ACMT Provides New insights into Sleeping Pills, Drugs of Abuse, and Social Media in Medicine in the June Issue of the Journal of Medical Toxicology

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The Journal of Medical Toxicology, the official journal of the American College of Medical Toxicology, highlights the dangers of designer drugs, risks of drugs used to treat insomnia, and the power of social media in medicine in the June issue.

American College of Medical Toxicology

...popular social network platforms such as Facebook and Twitter can be powerful tools for clinicians.

In a report from Minnesota, a wave of bad outcomes associated with the 2C class of designer drugs is described in “2C or Not 2C: Phenethylamine Designer Drug Review.” Since many health providers are not familiar with 2C drugs and the drugs are not easily identified using standard hospital-based toxicology tests, diagnosis of poisoning can be challenging. According to lead author Be Vang Dean: “Understanding the pharmacology and toxicology of these agents is essential in order to provide the best medical care for these patients.”    

Sameir Alhadi and co-authors from California contribute to the growing body of literature on the synthetic cannabinoids and their associated complications with the report “High Times, Low Sats: Diffuse Pulmonary Infiltrates Associated with Chronic Synthetic Cannabinoid Use.” The authors point out that synthetic cannabinoids have been reported to adversely affect the heart and brain, and caution physicians to be aware of their significant respiratory effects.

According to lead investigator Alex Manini in the study “Opioid Receptor Polymorphism A118G Associated with Clinical Severity in a Drug Overdose Population,” an inherited vulnerability might be one explanation for the recent increase in U.S. mortality from prescription opioids. Using an emergency department cohort population, they found that a particular genetic mutation is associated with increased vulnerability to overdose with these drugs.

Naren Gunja, a physician toxicologist from Australia details the adverse events associated with the popular “Z-drugs” prescribed for insomnia in his article “In the Zzz Zone: The Effects of Z-Drugs on Human Performance and Driving.” This class of medications includes agents such as zolpidem (Ambien™), zopiclone (Lunesta™), and zaleplon (Sonata™). In addition to a growing number of cases of amnesia, hallucinations, and suicidality in users of the “Z-drugs”, Gunja warns prescribers of these agents “the increased risk of falls and motor vehicle collisions is notably significant for elderly insomniacs.”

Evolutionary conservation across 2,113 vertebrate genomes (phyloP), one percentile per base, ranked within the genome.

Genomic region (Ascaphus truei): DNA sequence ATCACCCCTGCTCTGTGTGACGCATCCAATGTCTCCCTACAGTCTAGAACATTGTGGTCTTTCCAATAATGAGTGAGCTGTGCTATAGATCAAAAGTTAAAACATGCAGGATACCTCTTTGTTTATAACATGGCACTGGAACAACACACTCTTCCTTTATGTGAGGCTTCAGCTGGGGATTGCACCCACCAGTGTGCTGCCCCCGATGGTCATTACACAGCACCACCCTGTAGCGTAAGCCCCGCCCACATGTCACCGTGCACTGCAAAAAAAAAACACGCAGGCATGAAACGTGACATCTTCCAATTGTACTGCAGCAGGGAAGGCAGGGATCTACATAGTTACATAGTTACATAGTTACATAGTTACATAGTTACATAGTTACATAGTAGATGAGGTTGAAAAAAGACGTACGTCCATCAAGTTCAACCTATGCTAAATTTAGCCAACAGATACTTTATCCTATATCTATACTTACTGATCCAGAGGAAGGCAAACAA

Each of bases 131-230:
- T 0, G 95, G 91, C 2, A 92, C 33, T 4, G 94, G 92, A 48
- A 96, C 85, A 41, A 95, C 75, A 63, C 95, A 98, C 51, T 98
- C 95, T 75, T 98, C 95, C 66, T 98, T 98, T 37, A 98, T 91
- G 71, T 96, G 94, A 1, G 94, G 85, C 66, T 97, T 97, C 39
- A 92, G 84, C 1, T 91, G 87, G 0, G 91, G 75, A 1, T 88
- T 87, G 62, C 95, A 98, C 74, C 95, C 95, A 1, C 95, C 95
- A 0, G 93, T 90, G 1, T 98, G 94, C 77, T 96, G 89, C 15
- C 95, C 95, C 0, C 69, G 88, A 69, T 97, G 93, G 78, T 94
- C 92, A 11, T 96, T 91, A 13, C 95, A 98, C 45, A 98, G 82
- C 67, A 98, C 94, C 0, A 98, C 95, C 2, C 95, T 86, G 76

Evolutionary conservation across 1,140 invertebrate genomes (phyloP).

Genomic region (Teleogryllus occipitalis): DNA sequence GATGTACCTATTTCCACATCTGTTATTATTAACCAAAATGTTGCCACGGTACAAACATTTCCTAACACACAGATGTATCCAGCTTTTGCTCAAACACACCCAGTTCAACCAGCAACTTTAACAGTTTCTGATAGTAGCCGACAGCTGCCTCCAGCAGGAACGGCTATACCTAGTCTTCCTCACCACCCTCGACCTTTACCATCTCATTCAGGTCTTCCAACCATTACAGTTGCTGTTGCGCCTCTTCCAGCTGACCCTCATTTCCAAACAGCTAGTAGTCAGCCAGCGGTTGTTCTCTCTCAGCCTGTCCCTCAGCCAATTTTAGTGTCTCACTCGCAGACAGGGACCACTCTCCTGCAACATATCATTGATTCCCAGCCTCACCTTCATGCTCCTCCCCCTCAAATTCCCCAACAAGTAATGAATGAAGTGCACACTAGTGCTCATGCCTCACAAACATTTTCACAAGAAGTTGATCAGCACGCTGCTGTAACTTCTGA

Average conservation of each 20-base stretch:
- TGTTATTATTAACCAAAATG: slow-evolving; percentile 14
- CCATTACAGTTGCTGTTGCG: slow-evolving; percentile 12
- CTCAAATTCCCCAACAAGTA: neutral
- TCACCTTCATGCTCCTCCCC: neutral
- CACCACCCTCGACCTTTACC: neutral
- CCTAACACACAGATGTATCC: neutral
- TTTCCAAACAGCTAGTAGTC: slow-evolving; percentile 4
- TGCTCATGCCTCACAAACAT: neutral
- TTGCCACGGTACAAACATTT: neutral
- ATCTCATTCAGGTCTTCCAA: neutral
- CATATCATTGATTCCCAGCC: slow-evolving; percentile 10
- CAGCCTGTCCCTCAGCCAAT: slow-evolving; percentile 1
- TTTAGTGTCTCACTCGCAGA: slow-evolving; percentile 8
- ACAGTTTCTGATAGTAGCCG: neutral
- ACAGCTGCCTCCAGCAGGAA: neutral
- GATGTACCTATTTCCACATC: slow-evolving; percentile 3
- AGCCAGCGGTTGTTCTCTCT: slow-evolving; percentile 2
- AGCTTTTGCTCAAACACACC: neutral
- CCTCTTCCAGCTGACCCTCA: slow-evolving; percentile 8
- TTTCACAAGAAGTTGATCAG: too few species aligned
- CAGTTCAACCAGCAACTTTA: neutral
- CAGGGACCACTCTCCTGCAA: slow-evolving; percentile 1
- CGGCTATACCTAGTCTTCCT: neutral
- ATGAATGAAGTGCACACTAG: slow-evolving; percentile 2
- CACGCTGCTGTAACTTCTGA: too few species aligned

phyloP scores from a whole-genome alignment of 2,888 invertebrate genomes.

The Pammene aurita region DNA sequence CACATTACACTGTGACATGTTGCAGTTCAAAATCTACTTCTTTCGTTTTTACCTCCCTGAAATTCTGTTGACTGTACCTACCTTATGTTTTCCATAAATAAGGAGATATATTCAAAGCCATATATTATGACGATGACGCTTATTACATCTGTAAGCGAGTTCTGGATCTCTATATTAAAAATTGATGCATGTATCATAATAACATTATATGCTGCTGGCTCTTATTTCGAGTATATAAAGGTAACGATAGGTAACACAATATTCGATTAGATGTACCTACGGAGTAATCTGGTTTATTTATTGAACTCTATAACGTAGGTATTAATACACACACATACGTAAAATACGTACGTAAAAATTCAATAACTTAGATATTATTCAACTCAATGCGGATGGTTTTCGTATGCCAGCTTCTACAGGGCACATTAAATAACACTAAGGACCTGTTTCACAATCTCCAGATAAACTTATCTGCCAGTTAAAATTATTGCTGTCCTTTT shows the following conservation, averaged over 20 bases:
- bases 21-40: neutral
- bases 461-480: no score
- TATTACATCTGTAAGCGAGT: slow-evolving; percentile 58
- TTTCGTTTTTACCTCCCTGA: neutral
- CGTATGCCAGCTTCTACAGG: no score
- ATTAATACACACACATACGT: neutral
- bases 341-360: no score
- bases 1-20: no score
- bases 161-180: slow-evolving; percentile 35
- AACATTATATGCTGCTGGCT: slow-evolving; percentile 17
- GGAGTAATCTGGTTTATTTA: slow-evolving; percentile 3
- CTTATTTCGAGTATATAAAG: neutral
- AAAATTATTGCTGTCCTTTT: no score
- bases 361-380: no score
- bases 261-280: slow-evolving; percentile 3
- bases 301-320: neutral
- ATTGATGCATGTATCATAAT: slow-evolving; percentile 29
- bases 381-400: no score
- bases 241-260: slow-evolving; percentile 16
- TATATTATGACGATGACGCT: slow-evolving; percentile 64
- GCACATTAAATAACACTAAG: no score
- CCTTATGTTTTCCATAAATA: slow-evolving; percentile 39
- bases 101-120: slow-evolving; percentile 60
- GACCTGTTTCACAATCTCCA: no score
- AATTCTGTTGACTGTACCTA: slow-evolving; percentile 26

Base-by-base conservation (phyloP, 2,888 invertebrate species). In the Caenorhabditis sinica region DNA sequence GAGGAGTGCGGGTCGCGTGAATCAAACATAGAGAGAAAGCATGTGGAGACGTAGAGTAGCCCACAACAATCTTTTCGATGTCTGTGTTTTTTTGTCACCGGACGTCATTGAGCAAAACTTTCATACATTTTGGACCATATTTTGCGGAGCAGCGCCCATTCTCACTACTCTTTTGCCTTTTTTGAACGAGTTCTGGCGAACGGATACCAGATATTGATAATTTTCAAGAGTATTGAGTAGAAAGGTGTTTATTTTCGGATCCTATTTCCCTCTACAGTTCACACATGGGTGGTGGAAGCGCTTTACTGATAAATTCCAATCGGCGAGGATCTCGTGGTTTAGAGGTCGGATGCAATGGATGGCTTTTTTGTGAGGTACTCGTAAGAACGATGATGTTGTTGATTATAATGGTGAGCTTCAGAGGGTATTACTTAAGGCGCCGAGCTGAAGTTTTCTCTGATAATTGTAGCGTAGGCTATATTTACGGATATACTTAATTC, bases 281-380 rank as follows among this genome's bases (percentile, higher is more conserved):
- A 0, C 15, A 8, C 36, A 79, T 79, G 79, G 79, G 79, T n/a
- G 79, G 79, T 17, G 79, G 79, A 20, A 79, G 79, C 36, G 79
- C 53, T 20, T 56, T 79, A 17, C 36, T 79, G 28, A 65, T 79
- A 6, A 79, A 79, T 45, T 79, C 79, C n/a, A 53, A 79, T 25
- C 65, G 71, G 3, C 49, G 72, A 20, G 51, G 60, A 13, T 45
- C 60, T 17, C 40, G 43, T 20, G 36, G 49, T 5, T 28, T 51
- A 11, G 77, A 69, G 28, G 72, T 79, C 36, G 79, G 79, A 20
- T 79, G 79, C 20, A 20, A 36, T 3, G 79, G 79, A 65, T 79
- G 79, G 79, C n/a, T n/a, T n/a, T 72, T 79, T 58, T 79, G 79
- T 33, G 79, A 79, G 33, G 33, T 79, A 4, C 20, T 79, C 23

Michael Chary and co-authors from New York propose a new model for characterizing new drug use patterns in an article entitled “Leveraging Social Networks for Toxicovigilance.” The authors suggest popular social network platforms such as Facebook and Twitter can be powerful tools for clinicians. “Toxicovigilance via social networks will help prepare frontline clinicians to better recognize the appearance [of new drugs of abuse] and attend to the needs of their communities.” Chary recognizes the potential benefit of real-time updates in social media, as “insights from these methods … may be of assistance in tailoring interventions and campaigns for prevention.”

These articles, and many others that advance the science and practice of medical toxicology, can be found in the June issue of the Journal of Medial Toxicology (JMT), the official journal of the American College of Medical Toxicology (ACMT). ACMT is a professional, nonprofit association of physicians with recognized expertise in medical toxicology. The College is dedicated to advancing the science and practice of medical toxicology through a variety of activities.

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